New chemical tools to diagnose and treat disease

Medical advances have played a fundamental role in dramatically increasing life expectancy in Canada and around the world. This has created challenges for the health-care system as a number of diseases exhibit increased incidence with age. Two examples include Alzheimer’s disease (AD) and cancer; cancer is now the leading cause of death in Canada. Continued research into the causes and progression of the disease is sure to provide advances in our ability to treat and eventually prevent the disease, with great benefit to our society and economy. The overall goal of Dr. Tim Storr’s biomedical research program is to develop new chemical tools to diagnose and treat the disease.

Storr’s team is focusing their research efforts in two areas: metal-overload diseases, and cancer. Many metal ions are essential to our existence, yet under certain conditions can become toxic. The team is currently studying the role of excess metal ions in the development of AD and Wilson’s disease (WD). The increased incidence of AD, and the lack of effective treatment strategies, underscores the pressing need for research into the causes, and the development of new therapeutic options. Storr’s team is investigating a new approach to AD treatment in which drug molecules are activated in the presence of excess metal ions, allowing for selective therapy. At the same time they are applying this treatment strategy to WD, a genetic metal overload disease in which excess metal ions accumulate in the liver. The overall goal is to bring forward new treatments for metal overload diseases that are generated at the site of need and only when excess metal ions are present.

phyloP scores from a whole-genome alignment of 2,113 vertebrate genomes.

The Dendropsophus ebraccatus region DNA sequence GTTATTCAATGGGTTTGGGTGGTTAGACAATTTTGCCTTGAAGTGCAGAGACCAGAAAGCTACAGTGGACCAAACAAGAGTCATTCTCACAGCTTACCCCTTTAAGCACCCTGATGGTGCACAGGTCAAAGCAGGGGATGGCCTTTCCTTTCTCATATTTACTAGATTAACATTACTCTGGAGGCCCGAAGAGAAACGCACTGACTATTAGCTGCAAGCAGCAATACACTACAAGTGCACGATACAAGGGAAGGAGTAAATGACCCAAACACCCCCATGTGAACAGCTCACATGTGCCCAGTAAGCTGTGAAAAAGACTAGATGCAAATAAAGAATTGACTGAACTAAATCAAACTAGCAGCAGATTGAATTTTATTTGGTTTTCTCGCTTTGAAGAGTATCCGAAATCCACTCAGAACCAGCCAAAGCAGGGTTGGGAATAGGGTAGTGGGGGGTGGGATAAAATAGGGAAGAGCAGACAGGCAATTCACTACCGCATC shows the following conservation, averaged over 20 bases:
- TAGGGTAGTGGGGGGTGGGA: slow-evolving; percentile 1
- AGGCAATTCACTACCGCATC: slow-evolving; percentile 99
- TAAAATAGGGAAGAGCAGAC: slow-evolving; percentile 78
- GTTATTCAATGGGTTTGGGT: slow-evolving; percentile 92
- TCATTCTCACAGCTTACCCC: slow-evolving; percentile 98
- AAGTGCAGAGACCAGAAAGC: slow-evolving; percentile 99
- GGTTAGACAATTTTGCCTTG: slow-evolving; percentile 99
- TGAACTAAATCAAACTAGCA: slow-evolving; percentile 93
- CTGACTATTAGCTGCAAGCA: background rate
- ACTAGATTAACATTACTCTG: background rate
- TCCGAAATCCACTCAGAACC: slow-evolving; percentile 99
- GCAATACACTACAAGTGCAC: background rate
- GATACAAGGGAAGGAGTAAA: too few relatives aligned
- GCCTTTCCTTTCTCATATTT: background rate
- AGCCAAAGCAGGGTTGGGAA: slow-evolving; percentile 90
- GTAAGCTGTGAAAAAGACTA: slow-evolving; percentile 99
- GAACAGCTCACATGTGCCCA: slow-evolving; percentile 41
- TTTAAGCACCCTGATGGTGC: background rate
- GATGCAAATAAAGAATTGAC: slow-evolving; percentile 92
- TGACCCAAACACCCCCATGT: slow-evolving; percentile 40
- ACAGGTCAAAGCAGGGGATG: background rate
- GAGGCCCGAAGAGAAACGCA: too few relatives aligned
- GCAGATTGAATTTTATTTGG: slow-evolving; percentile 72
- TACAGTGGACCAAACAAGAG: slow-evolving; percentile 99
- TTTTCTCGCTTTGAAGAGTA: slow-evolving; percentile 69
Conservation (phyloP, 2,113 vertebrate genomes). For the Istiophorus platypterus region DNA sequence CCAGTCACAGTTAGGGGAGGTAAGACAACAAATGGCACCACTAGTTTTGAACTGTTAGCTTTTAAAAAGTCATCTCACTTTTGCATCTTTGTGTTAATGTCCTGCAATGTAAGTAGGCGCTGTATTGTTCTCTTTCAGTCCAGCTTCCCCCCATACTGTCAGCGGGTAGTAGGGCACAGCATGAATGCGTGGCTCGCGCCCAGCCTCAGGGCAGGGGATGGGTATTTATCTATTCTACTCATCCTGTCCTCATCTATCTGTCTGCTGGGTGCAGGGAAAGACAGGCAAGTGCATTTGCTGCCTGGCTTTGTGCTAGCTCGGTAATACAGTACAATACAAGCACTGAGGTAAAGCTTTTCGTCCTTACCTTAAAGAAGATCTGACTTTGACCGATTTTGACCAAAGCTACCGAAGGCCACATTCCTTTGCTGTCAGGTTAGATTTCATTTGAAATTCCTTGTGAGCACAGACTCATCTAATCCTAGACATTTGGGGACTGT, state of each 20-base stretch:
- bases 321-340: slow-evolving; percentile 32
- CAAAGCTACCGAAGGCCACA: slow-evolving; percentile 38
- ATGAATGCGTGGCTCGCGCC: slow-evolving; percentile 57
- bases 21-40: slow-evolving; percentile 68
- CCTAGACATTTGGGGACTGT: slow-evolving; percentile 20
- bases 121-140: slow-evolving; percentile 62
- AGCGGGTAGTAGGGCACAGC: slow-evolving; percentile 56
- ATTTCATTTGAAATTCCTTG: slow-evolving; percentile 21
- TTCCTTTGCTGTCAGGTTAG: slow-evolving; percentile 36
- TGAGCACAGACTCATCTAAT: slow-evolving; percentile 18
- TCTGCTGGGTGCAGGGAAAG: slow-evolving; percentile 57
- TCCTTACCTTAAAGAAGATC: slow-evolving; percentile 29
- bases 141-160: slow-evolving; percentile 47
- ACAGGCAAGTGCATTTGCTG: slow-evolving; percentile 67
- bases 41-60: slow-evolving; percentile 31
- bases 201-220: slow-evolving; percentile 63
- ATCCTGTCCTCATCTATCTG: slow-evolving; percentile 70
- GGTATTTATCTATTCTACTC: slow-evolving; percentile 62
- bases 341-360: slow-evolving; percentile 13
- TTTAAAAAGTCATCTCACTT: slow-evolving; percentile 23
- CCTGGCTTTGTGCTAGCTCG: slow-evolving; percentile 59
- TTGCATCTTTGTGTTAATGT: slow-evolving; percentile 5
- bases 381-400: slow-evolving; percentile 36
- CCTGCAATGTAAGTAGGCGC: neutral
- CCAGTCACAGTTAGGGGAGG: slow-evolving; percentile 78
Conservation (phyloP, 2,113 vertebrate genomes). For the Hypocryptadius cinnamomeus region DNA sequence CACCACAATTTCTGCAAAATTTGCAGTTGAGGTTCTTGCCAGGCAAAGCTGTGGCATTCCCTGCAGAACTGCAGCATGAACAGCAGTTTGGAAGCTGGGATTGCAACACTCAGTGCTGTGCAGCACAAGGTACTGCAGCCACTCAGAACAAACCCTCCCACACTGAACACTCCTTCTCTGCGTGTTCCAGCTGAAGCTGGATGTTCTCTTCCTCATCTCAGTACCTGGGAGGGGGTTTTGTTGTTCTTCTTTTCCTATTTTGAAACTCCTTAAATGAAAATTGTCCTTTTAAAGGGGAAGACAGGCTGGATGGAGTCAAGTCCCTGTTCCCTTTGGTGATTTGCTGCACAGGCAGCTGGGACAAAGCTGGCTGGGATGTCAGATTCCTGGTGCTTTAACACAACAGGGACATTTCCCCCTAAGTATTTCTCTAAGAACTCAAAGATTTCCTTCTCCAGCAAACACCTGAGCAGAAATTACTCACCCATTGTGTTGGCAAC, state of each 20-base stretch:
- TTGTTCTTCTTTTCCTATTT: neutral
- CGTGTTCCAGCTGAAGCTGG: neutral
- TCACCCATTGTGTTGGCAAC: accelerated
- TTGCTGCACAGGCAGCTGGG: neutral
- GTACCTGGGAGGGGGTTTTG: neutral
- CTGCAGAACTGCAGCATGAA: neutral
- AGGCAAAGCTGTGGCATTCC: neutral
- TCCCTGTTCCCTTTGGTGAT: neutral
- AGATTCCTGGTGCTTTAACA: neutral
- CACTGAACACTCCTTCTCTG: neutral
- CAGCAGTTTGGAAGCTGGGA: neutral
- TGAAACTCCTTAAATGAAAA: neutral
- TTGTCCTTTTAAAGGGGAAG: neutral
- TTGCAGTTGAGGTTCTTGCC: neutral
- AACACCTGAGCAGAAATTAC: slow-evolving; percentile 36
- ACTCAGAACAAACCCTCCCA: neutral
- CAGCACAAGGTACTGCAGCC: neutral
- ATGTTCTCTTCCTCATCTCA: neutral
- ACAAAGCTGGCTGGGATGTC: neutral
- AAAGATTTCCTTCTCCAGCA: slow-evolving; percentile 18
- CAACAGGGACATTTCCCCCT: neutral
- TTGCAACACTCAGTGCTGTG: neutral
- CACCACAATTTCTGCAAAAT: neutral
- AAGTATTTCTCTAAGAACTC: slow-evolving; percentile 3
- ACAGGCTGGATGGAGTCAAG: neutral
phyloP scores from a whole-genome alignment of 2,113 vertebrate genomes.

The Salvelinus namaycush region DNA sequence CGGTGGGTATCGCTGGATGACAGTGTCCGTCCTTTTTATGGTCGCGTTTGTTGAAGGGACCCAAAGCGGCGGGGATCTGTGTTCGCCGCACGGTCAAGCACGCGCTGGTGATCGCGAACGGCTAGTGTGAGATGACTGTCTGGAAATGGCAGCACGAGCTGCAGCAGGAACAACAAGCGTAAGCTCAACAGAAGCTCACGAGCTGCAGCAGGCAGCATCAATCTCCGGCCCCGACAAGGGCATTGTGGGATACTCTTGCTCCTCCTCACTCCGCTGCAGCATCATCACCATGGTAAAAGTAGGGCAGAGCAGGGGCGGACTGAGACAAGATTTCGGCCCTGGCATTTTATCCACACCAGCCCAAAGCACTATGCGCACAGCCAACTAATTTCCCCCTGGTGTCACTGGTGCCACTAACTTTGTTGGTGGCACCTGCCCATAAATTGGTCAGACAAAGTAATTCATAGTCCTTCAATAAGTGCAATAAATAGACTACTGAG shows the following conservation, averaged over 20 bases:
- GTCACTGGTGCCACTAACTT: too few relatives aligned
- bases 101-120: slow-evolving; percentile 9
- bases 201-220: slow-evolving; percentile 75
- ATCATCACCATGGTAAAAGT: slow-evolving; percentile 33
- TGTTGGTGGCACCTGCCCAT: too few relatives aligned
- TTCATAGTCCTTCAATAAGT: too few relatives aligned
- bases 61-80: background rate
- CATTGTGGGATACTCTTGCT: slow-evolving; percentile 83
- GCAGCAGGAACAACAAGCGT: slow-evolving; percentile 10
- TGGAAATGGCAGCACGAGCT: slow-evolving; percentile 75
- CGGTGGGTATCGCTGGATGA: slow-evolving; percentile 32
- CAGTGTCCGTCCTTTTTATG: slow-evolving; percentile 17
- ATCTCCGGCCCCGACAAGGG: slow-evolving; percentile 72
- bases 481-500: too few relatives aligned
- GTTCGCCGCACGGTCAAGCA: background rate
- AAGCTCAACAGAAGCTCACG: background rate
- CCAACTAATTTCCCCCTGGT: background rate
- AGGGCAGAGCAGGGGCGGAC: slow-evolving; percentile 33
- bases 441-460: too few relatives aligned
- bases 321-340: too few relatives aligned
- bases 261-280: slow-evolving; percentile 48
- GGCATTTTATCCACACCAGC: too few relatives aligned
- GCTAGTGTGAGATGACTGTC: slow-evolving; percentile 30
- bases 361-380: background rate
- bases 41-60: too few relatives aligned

Storr’s team is also applying chemical tools to cancer by developing imaging agents that allow for the early detection of the disease, and the ability to monitor treatment regimens. This information is key to a successful patient outcome, and the group is currently investigating differences in the energy needs of normal and cancerous tissue. Working at the interface of chemistry, biology, and medicine, this research promotes investigation across disciplines towards the design and testing of innovative disease treatments.